Pervez Musharraf, the onetime military ruler of a nuclear-armed Pakistan who promised critical support for Washington’s campaign against Al Qaeda after the attacks of Sept. 11, 2001, but faced growing resistance at home in a land seething with anti-Western passions, died Sunday. He was 79.
His death was confirmed by Lt. Gen. Sahir Shamshad Mirza, the head of the joint chiefs of staff of the Pakistani military. He died in a hospital in Dubai, United Arab Emirates, where he was being treated for a long illness, state media reported.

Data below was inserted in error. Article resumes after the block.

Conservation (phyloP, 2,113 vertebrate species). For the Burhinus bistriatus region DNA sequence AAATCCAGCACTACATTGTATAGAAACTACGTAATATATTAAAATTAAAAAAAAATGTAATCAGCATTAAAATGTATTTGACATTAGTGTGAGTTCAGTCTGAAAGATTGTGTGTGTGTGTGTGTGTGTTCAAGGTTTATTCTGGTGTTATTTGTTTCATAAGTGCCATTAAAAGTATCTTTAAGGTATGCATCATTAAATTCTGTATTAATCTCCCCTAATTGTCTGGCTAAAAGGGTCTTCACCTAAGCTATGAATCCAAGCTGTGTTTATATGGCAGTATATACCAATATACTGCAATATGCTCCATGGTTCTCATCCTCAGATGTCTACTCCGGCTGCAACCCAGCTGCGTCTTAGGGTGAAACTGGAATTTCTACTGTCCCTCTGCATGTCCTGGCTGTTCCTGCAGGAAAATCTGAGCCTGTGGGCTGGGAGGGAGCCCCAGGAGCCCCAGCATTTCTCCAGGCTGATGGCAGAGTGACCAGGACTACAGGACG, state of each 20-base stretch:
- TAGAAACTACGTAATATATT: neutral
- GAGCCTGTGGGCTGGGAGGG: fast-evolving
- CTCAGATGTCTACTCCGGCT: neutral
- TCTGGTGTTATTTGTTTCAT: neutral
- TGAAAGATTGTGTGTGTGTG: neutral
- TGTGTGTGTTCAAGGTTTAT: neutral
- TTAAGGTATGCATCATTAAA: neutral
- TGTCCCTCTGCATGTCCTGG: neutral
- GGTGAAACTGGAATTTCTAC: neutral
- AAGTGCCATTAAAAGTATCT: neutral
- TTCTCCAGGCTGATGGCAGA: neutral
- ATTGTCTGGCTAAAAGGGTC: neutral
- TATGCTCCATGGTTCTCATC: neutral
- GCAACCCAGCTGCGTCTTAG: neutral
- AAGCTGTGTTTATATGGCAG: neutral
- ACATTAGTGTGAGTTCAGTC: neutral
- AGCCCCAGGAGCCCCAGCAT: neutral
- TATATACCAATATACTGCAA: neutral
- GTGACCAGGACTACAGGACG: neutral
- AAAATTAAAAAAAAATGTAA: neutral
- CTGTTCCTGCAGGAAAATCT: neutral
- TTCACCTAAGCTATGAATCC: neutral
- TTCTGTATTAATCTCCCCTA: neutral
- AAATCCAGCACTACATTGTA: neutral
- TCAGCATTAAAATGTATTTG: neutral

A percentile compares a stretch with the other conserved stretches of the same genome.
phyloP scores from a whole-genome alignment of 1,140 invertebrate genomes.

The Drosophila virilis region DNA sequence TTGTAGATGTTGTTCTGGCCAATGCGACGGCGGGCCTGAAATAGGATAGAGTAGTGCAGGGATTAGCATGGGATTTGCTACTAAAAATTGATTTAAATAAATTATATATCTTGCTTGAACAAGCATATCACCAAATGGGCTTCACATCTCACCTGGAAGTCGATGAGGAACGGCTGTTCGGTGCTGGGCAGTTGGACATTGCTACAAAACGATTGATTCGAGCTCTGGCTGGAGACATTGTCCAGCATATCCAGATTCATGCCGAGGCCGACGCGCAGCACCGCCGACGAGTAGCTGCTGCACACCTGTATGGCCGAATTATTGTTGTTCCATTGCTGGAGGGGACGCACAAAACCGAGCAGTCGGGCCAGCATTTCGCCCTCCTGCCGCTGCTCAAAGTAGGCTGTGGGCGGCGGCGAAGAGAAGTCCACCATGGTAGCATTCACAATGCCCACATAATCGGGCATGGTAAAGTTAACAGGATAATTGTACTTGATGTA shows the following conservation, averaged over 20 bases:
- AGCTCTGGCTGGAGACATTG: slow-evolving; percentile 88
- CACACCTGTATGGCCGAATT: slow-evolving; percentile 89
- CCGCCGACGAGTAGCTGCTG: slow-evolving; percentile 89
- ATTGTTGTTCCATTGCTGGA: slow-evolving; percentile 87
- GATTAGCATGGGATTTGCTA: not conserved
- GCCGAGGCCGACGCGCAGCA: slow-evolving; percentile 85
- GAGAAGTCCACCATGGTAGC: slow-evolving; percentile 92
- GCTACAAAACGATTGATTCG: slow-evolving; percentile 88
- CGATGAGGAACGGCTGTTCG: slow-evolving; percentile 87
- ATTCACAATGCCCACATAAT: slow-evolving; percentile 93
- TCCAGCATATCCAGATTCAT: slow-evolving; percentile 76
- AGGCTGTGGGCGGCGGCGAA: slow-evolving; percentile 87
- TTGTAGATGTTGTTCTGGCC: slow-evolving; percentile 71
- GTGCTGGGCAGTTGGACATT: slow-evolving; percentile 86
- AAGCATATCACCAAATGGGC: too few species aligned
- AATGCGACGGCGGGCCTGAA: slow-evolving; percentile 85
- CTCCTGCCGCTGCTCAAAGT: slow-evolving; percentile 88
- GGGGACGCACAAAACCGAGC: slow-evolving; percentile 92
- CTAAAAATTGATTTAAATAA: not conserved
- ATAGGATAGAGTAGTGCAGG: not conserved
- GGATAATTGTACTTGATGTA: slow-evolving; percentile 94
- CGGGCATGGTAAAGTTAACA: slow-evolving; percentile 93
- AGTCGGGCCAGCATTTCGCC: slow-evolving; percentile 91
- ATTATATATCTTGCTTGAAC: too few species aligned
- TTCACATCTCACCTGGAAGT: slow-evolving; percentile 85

From the moment he took power in a bloodless coup in late 1999 to his resignation and self-exile under threat of impeachment in 2008, Mr. Musharraf offered the world the image of a former army commando and ally of the United States who guaranteed a measure of regional stability in the upheaval after 9/11 and the subsequent United States attack on Afghanistan. He was the U.S.’s staunchest ally in the region.
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